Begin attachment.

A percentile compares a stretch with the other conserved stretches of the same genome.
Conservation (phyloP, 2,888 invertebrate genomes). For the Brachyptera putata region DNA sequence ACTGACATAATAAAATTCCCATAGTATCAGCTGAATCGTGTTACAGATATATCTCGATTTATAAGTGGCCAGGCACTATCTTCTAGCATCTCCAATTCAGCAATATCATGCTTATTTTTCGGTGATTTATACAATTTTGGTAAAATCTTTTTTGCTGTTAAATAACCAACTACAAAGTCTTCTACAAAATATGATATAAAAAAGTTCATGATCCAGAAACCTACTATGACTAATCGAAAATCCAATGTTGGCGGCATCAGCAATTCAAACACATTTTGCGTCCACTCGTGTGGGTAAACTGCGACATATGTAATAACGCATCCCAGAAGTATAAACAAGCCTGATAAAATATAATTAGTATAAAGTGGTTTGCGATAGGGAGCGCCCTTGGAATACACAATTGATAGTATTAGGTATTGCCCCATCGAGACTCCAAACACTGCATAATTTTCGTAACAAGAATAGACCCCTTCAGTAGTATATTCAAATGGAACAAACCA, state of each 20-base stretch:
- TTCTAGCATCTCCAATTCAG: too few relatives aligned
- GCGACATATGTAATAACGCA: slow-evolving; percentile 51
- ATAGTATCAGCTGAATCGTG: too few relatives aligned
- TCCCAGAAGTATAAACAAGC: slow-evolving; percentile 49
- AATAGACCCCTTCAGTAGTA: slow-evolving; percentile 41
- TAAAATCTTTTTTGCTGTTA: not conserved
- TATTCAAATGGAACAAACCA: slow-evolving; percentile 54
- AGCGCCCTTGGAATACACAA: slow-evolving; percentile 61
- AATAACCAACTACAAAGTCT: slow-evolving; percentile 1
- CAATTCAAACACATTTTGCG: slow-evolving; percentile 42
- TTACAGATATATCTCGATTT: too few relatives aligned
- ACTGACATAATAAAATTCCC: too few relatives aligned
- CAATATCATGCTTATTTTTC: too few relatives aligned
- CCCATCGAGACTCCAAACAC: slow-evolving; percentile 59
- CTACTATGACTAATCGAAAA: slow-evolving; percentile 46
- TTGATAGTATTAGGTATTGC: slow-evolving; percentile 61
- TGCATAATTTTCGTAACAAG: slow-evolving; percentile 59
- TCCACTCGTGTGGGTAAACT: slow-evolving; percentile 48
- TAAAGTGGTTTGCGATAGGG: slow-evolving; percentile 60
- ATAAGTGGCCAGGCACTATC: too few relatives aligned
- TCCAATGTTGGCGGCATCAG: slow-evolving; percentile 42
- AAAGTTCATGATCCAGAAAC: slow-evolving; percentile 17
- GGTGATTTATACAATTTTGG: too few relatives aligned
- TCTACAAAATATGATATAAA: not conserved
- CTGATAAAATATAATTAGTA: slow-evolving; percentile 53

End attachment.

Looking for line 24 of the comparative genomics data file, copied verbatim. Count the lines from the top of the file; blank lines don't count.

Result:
- AAAGTTCATGATCCAGAAAC: slow-evolving; percentile 17